Fourth, the family has lost its ability to control the people that the children are going to encounter. In the past more families were located in small towns (or in more homogeneous neighborhoods in larger communities), today people of different backgrounds are encouraged by government programs to live together. They possess, in many cases, very different ideas of what behavior is acceptable. Gays (with the protection of the Supreme Court) live next to traditional families. Low class blacks are given government assistance to move into white middle class areas were they behave in shocking ways.
Fifth, money is short and families can’t afford to send their children to private or parochial schools to associate with a more compatible class of friends. The taxes are high and the chance of getting a raise at work is small because employers are competing with products from China. telephone services from India, and local work done by illegal immigrants. If the family runs a small business the increase in government regulation is likely to kill the enterprise. The only way out of these dilemmas is to seek a government job.
Sixth, no fault divorce is available and many couples facing all these pressures use it to opt out.
Finally the steps that need to be taken to get families back in control of our society are numerous and will be difficult to implement. Moneyed people have gotten control of America’s tax policy, trade policy, foreign policy, war policy, domestic policy, etc. Families need major changes in all these policy areas, and they lack the political levers needed to make these changes. They think that by getting a few sympathetic folks elected to the local school board or state assembly they will see change. Of course, they don’t because of the many Federal mandates which require lower levels of government to spend local tax money and operate local regulatory agencies as the Feds dictate.
America has only one group of leaders that both understand this problem and possess the bully pulpits needed to get things headed in the right direction. These leaders are the American Catholic bishops. They have demonstrated with Amendment #2 in Missouri what they can organize effectively if they want. Now they need to educate their flocks on the importance of subsidiarity and what steps have to be taken to get power back into the hands of families and localities. Will the bishops challenge the centralizing principles that grew out of Marberry v Madison, the Civil War, and the trend for ever bigger government programs? Probably not. Will our families continue to struggle? Probably. ..........(prepared by Hugh Murray on 10/25/2006)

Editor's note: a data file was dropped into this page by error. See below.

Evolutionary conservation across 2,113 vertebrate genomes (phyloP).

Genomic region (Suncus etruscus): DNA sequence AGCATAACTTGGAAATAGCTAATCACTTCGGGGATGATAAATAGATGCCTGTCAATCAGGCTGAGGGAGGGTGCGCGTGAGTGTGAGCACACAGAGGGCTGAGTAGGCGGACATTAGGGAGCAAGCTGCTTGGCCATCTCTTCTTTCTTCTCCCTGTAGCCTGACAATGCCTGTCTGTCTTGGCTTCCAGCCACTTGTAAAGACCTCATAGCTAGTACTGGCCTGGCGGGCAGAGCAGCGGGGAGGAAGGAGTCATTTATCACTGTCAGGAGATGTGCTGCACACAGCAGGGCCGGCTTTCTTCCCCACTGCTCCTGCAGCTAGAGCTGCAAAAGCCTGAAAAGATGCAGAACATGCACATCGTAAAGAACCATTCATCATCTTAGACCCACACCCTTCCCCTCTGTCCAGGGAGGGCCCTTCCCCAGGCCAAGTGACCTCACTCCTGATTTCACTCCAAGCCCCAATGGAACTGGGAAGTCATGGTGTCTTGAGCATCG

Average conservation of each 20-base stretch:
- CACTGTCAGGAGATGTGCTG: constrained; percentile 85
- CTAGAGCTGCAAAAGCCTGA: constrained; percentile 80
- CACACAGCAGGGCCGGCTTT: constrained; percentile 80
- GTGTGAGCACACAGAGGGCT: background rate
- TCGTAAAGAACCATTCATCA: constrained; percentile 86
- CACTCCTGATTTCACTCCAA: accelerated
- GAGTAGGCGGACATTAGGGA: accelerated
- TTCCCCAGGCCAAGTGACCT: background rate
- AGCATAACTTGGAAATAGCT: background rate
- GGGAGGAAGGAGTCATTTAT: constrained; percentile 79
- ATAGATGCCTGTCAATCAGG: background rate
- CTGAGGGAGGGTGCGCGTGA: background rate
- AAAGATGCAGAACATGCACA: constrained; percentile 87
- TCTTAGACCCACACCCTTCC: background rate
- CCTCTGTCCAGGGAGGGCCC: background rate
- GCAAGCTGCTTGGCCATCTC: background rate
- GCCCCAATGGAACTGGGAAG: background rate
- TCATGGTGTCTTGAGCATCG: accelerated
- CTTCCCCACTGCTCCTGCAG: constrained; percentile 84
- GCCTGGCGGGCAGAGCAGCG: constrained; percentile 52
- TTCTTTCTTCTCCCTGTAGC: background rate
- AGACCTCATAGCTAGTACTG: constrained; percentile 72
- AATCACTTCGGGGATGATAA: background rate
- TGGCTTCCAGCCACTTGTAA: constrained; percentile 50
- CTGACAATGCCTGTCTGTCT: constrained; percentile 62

Why Impeach George W. Bush? - It must be noted and admitted that President George W. Bush is obviously a person of limited knowledge and perception. Normally such persons are not held, nor should they be held, to a high standard for proper behavior particularly when the rightness or wrongness of the behavior requires significant analytical ability and/or knowledge of history. Nevertheless, when a person of limited ability gets into a position of great authority and does things that are improper, that person must be held responsible and, if necessary, held up to ridicule..
Why so? First, it is a way of educating the young about what is and what is not proper behavior. Second, it is a way of apologizing to those that were improperly snubbed, injured, or ignored by the actions in question. Third, it restores institutional balances that may have been disrupted by the improper actions.
Applying these principles to the actions of George W. Bush shows that large numbers of young people including young adults have come to believe that unilateral, unjustified, unauthorized war is acceptable for America. These people have been spurred on by the likes of Rush Limbaugh and Bill O'Reilly so the lesson for them will be very difficult. But lengthy, well publized, well prepared impeachment hearings will go a long way to righting this imbalance. Next the impeachment of George Bush would send a message to Muslim populations around the world and to our NATO allies in Europe that the American people are not happy with the belittlement, criticism, warrant less searches, war making, and even torture dished out by the Bush administration. Finally, the impeachment of this President would restore the balance between and among the three branches of government. The executive branch under Bush has systematically moved to reduce the historic rights and prerogatives of the rest of the federal government.